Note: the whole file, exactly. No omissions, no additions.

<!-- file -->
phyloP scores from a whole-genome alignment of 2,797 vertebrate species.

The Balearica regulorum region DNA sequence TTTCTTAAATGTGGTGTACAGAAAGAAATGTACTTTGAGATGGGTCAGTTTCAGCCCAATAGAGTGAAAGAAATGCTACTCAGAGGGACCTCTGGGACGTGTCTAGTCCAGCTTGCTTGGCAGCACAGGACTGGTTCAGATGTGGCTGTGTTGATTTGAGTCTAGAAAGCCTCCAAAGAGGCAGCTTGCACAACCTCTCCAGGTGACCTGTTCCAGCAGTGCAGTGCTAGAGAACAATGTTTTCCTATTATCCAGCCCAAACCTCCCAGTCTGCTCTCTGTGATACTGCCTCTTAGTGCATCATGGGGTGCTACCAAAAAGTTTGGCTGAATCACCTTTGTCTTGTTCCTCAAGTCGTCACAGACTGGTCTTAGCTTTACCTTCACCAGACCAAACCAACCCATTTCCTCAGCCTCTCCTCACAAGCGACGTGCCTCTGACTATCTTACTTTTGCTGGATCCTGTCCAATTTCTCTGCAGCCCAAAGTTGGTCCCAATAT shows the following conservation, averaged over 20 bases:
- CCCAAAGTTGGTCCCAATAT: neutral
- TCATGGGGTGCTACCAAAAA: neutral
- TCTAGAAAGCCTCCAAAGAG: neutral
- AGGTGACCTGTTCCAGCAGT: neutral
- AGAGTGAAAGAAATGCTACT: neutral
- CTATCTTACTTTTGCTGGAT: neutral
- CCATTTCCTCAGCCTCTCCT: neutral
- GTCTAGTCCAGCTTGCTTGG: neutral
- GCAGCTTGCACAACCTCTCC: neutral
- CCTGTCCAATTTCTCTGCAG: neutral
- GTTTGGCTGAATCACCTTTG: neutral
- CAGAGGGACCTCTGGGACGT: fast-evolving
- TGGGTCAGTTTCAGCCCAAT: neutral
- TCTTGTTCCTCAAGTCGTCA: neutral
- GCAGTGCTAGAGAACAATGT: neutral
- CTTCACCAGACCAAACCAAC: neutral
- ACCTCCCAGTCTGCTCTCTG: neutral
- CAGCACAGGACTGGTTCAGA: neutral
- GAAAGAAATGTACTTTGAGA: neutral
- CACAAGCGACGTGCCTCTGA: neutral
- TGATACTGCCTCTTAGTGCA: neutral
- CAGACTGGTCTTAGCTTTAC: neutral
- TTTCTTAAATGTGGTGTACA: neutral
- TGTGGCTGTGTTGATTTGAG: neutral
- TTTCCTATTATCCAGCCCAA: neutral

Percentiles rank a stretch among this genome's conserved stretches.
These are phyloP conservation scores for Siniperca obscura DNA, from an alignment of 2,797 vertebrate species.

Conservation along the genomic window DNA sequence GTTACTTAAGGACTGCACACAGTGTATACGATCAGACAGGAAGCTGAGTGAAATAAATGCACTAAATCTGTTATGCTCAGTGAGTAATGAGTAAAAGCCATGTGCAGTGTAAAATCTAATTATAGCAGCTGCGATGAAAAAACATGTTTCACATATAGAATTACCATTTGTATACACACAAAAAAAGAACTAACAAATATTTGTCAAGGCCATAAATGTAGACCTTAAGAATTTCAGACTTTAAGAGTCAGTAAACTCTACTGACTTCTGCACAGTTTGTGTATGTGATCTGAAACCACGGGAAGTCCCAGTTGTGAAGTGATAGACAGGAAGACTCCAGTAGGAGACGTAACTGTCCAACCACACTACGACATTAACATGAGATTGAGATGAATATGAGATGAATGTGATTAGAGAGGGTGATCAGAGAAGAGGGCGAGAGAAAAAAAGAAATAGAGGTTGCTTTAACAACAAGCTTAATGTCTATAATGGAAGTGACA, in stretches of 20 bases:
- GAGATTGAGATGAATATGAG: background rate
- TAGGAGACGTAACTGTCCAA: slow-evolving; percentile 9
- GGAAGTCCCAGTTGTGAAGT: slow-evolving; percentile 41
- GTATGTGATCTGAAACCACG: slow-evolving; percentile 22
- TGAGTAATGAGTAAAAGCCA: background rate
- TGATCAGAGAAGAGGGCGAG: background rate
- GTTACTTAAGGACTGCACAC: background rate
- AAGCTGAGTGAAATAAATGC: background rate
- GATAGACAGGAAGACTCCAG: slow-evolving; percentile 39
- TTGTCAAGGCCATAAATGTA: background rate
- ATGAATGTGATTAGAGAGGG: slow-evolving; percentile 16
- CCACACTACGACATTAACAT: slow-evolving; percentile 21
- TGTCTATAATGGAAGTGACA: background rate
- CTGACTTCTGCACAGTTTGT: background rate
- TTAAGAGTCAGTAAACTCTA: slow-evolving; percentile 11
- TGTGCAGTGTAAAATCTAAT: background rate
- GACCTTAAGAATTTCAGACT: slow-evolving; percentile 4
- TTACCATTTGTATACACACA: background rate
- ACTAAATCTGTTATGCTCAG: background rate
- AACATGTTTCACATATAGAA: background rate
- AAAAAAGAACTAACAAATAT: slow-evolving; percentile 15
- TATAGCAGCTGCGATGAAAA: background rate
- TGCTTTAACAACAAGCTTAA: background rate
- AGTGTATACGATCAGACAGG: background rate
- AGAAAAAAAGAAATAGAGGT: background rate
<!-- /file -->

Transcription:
phyloP scores from a whole-genome alignment of 2,797 vertebrate species.

The Balearica regulorum region DNA sequence TTTCTTAAATGTGGTGTACAGAAAGAAATGTACTTTGAGATGGGTCAGTTTCAGCCCAATAGAGTGAAAGAAATGCTACTCAGAGGGACCTCTGGGACGTGTCTAGTCCAGCTTGCTTGGCAGCACAGGACTGGTTCAGATGTGGCTGTGTTGATTTGAGTCTAGAAAGCCTCCAAAGAGGCAGCTTGCACAACCTCTCCAGGTGACCTGTTCCAGCAGTGCAGTGCTAGAGAACAATGTTTTCCTATTATCCAGCCCAAACCTCCCAGTCTGCTCTCTGTGATACTGCCTCTTAGTGCATCATGGGGTGCTACCAAAAAGTTTGGCTGAATCACCTTTGTCTTGTTCCTCAAGTCGTCACAGACTGGTCTTAGCTTTACCTTCACCAGACCAAACCAACCCATTTCCTCAGCCTCTCCTCACAAGCGACGTGCCTCTGACTATCTTACTTTTGCTGGATCCTGTCCAATTTCTCTGCAGCCCAAAGTTGGTCCCAATAT shows the following conservation, averaged over 20 bases:
- CCCAAAGTTGGTCCCAATAT: neutral
- TCATGGGGTGCTACCAAAAA: neutral
- TCTAGAAAGCCTCCAAAGAG: neutral
- AGGTGACCTGTTCCAGCAGT: neutral
- AGAGTGAAAGAAATGCTACT: neutral
- CTATCTTACTTTTGCTGGAT: neutral
- CCATTTCCTCAGCCTCTCCT: neutral
- GTCTAGTCCAGCTTGCTTGG: neutral
- GCAGCTTGCACAACCTCTCC: neutral
- CCTGTCCAATTTCTCTGCAG: neutral
- GTTTGGCTGAATCACCTTTG: neutral
- CAGAGGGACCTCTGGGACGT: fast-evolving
- TGGGTCAGTTTCAGCCCAAT: neutral
- TCTTGTTCCTCAAGTCGTCA: neutral
- GCAGTGCTAGAGAACAATGT: neutral
- CTTCACCAGACCAAACCAAC: neutral
- ACCTCCCAGTCTGCTCTCTG: neutral
- CAGCACAGGACTGGTTCAGA: neutral
- GAAAGAAATGTACTTTGAGA: neutral
- CACAAGCGACGTGCCTCTGA: neutral
- TGATACTGCCTCTTAGTGCA: neutral
- CAGACTGGTCTTAGCTTTAC: neutral
- TTTCTTAAATGTGGTGTACA: neutral
- TGTGGCTGTGTTGATTTGAG: neutral
- TTTCCTATTATCCAGCCCAA: neutral

Percentiles rank a stretch among this genome's conserved stretches.
These are phyloP conservation scores for Siniperca obscura DNA, from an alignment of 2,797 vertebrate species.

Conservation along the genomic window DNA sequence GTTACTTAAGGACTGCACACAGTGTATACGATCAGACAGGAAGCTGAGTGAAATAAATGCACTAAATCTGTTATGCTCAGTGAGTAATGAGTAAAAGCCATGTGCAGTGTAAAATCTAATTATAGCAGCTGCGATGAAAAAACATGTTTCACATATAGAATTACCATTTGTATACACACAAAAAAAGAACTAACAAATATTTGTCAAGGCCATAAATGTAGACCTTAAGAATTTCAGACTTTAAGAGTCAGTAAACTCTACTGACTTCTGCACAGTTTGTGTATGTGATCTGAAACCACGGGAAGTCCCAGTTGTGAAGTGATAGACAGGAAGACTCCAGTAGGAGACGTAACTGTCCAACCACACTACGACATTAACATGAGATTGAGATGAATATGAGATGAATGTGATTAGAGAGGGTGATCAGAGAAGAGGGCGAGAGAAAAAAAGAAATAGAGGTTGCTTTAACAACAAGCTTAATGTCTATAATGGAAGTGACA, in stretches of 20 bases:
- GAGATTGAGATGAATATGAG: background rate
- TAGGAGACGTAACTGTCCAA: slow-evolving; percentile 9
- GGAAGTCCCAGTTGTGAAGT: slow-evolving; percentile 41
- GTATGTGATCTGAAACCACG: slow-evolving; percentile 22
- TGAGTAATGAGTAAAAGCCA: background rate
- TGATCAGAGAAGAGGGCGAG: background rate
- GTTACTTAAGGACTGCACAC: background rate
- AAGCTGAGTGAAATAAATGC: background rate
- GATAGACAGGAAGACTCCAG: slow-evolving; percentile 39
- TTGTCAAGGCCATAAATGTA: background rate
- ATGAATGTGATTAGAGAGGG: slow-evolving; percentile 16
- CCACACTACGACATTAACAT: slow-evolving; percentile 21
- TGTCTATAATGGAAGTGACA: background rate
- CTGACTTCTGCACAGTTTGT: background rate
- TTAAGAGTCAGTAAACTCTA: slow-evolving; percentile 11
- TGTGCAGTGTAAAATCTAAT: background rate
- GACCTTAAGAATTTCAGACT: slow-evolving; percentile 4
- TTACCATTTGTATACACACA: background rate
- ACTAAATCTGTTATGCTCAG: background rate
- AACATGTTTCACATATAGAA: background rate
- AAAAAAGAACTAACAAATAT: slow-evolving; percentile 15
- TATAGCAGCTGCGATGAAAA: background rate
- TGCTTTAACAACAAGCTTAA: background rate
- AGTGTATACGATCAGACAGG: background rate
- AGAAAAAAAGAAATAGAGGT: background rate